Sergey Poletaev: Is Russian talk of using nuclear weapons just hot air or are Moscow's warnings serious?
Just the other day, Moscow sharply upped the ante in the stand-off over Ukraine: it gave the go-ahead for referendums in territories formerly controlled by Kiev and announced a partial military mobilization. It also again issued a reminder that its actions are backed by the world’s most powerful weapons. This was immediately dubbed “nuclear blackmail” in the West.
So why are we hearing these hints over and over again? Is Russia really prepared to use such force, or is it just a form of verbal deterrence?
First, since the end of the Cold War there has been an imbalance between Moscow’s nuclear power, its economic capabilities, and its political weight in the world. Secondly, these weapons of mass destruction are perceived by our former adversaries as a relic of the past rather than a relevant factor in international relations today.
Russia, on the contrary, sees the nuclear arsenal as the basis of its sovereignty and has assumed that as long as we were still a great power in nuclear terms, we could also claim to be important in terms of foreign policy, even as an economic dwarf. It was the presumption of being a great power that determined our actions in Ukraine and throughout the post-Soviet space.
This difference in perception is the fundamental reason for the Ukrainian crisis, and it’s why we and the West cannot find any common ground to at least try to kick-start some sort of agreement.
Russia does not pretend that the West shares its views on Ukraine. If there were such illusions a decade or more ago, they have long since dissipated. The Kremlin now seeks to push Washington and Brussels out of the country, which it considers to be part of its vital interest zone, and if this fails, it hopes to reformat Ukraine as a state and remove its potential as a threat.
In this endeavor, Moscow doesn’t care what others think.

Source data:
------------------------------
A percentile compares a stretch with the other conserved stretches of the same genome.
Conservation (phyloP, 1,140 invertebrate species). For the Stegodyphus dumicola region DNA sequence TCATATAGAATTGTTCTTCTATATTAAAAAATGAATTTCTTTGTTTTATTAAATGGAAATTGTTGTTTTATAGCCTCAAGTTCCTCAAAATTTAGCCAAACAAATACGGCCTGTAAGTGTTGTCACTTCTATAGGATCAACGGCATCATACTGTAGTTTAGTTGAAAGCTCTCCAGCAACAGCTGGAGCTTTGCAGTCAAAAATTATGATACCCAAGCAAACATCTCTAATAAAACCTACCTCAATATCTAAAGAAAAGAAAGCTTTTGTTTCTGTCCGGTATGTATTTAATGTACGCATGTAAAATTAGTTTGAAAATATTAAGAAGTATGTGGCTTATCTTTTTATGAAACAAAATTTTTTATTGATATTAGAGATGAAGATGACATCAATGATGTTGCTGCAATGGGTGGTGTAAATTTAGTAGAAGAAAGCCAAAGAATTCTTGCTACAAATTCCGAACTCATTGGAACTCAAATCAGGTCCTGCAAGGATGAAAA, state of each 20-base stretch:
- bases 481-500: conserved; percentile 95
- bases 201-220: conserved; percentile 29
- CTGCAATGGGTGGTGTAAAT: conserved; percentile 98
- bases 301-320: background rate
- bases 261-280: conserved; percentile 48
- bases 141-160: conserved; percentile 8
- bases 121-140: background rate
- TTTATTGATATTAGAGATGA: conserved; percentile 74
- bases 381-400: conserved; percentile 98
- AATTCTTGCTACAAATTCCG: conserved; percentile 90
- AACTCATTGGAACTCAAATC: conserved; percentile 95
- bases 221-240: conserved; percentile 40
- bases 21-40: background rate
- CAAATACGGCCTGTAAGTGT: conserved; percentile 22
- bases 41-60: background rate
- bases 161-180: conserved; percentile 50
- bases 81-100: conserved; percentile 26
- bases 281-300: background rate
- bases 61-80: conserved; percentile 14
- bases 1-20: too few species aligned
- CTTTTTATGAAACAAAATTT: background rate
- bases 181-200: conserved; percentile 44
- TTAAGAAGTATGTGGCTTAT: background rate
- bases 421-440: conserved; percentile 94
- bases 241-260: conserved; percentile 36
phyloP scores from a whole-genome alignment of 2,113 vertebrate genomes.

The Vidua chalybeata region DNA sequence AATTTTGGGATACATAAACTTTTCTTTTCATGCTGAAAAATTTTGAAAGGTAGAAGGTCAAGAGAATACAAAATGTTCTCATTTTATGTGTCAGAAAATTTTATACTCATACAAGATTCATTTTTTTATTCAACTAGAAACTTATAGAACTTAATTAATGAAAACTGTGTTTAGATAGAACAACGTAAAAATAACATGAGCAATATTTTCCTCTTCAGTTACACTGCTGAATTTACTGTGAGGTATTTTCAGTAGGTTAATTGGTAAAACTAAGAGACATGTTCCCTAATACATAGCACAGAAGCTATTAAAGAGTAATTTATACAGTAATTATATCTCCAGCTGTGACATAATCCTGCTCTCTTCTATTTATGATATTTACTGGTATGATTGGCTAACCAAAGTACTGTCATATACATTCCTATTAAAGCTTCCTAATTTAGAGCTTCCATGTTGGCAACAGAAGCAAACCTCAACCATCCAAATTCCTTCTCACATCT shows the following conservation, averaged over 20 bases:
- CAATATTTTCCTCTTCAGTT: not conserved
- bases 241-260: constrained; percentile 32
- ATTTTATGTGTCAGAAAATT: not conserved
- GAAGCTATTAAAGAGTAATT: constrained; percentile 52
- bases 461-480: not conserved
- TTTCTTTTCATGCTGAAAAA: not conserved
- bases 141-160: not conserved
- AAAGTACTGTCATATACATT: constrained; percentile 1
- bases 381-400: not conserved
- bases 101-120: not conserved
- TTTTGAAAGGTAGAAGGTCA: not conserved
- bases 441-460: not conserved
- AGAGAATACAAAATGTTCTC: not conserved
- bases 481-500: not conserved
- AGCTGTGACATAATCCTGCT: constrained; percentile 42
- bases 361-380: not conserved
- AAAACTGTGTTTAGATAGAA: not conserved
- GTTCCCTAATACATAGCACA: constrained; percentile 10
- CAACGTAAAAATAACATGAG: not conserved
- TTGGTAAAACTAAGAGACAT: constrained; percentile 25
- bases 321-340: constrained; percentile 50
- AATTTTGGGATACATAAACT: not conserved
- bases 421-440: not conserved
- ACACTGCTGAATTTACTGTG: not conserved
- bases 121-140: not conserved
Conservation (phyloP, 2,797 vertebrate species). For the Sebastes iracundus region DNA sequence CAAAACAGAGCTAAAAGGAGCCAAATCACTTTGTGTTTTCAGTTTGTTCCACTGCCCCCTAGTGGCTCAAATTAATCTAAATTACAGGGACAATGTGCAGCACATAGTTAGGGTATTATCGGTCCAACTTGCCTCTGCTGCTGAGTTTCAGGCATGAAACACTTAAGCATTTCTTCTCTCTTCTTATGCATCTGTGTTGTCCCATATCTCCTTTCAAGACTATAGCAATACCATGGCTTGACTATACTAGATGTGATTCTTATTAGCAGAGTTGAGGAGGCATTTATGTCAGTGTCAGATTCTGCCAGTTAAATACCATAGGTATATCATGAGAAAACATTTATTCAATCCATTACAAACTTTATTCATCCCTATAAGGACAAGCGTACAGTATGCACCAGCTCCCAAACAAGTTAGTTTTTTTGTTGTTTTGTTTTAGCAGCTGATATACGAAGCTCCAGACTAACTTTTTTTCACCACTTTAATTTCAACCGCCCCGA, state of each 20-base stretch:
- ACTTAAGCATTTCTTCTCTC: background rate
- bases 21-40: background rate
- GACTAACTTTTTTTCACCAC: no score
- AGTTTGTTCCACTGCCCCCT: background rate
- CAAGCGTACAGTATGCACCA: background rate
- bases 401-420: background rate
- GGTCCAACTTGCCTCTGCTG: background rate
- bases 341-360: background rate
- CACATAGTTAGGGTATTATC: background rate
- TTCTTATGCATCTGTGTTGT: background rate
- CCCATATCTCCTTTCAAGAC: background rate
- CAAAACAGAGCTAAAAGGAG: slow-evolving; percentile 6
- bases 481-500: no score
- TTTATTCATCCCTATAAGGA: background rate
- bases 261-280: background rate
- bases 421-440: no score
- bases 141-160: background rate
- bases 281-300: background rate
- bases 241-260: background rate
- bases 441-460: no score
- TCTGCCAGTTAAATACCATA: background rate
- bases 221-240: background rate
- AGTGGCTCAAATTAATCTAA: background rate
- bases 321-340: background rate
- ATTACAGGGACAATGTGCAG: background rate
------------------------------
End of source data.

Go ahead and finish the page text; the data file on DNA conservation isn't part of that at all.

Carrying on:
The West is stubborn, and this means Moscow’s years-long attempts to settle the matter with little blood spilled have failed. In the interim, things have only gotten worse, and we are now in the eighth month of a large-scale conflict in Ukraine, with Kiev having lost control over five regions since 2014.
We also have two armies facing each other, one with the largest country on earth at its rear and the other with the most powerful military bloc in history providing huge support.
By raising the stakes and again mentioning nuclear weapons, Russia is telling the West:
- The harder you push us and the more you drag us into this conventional conflict in Ukraine, the closer the nuclear scenario will be, both tactically (strikes against specific targets in the theatre of operations) and strategically (intercontinental missiles). The more you try to pin us down, the less choice you will leave us.
- There can be no winners in a nuclear war. So, your military victory in Ukraine is impossible. Thus, you have two options: either continue to help Kiev or withdraw your direct backing. Ukraine will lose either way, and you can lose with it, or you can limit your involvement – and survive.
It could be argued that the Kremlin’s vague hints are not aimed at finding détente, but rather are about promoting increased uncertainty and forcing the opponent to think about exactly where the red lines are drawn.
Firstly, for Russia, the number one military objective is to defeat the Ukrainian army (AFU). The Kremlin seems confident that after partial mobilization we can deal with the AFU and its western rear. But it is not certain that we will be able to handle the Western-supplied systems which have been deployed.
Secondly, it is likely that clear messages are being conveyed through closed channels to Western counterparts about what Moscow considers totally unacceptable. In any case, NATO has been very careful in its expansion of arms deliveries and has so far categorically not allowed its weapons to hit Russia’s core territory and Crimea, while also still not intervening with its air force and air defense.
What’s next? Well, there are three scenarios. Let’s label them by appropriate moods.
Black: In response to our actions, NATO raises the stakes again and intensifies its level of engagement to defeat Russia on the battlefield. This is the route to nuclear action, although there are still many more bridges to cross first.
Grey: Freezing the conflict in its current state with the perpetual non-recognition of Russia’s new borders. This leaves Ukraine torn apart and left to prepare for more fighting down the road, with ties between Russia and the West severed for many years.
Sunshine: For this to happen, awareness of the reality of the nuclear threat must become clear to the Western leadership. Then, and only then, will they lose interest in Ukraine. When it comes to Russia, on the other hand, it will make sense to restore relations, now in the full knowledge of what lines can’t be crossed in the future.
Then and only then can we finally move on.
This article was first published by Profile.ru
The statements, views and opinions expressed in this column are solely those of the author and do not necessarily represent those of RT.